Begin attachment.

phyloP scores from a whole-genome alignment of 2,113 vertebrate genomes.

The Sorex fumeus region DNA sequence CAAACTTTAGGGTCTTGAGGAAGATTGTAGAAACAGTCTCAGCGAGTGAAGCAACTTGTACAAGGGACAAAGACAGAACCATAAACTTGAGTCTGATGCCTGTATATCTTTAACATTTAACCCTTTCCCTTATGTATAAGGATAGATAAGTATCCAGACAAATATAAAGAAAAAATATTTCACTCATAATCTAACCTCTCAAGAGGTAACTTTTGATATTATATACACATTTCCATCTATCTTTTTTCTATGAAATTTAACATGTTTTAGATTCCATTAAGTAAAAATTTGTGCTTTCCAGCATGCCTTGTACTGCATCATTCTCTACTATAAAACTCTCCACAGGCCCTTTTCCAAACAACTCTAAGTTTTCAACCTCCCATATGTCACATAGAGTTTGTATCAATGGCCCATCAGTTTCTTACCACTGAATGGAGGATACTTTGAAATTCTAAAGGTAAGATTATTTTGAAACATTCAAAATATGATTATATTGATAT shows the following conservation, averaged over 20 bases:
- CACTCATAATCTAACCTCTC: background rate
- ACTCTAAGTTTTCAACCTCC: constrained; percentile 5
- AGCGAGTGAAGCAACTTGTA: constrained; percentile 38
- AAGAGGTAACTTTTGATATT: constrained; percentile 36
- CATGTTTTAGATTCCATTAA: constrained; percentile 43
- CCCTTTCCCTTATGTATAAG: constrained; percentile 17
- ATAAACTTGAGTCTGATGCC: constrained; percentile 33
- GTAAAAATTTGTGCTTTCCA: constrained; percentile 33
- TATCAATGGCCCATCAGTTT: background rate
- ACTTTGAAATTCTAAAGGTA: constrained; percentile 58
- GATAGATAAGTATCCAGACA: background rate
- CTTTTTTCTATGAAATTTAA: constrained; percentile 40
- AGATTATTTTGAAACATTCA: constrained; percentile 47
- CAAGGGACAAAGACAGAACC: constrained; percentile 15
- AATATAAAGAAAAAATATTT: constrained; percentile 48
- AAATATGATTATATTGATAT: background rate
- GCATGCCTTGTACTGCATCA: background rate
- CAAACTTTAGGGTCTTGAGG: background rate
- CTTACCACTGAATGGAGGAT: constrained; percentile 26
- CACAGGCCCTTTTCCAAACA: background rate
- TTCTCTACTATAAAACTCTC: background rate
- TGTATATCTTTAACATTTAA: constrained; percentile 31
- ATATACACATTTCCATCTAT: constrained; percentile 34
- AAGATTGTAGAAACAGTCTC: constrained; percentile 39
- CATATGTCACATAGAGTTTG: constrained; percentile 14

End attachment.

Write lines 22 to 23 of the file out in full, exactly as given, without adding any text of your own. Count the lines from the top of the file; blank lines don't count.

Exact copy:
- CACAGGCCCTTTTCCAAACA: background rate
- TTCTCTACTATAAAACTCTC: background rate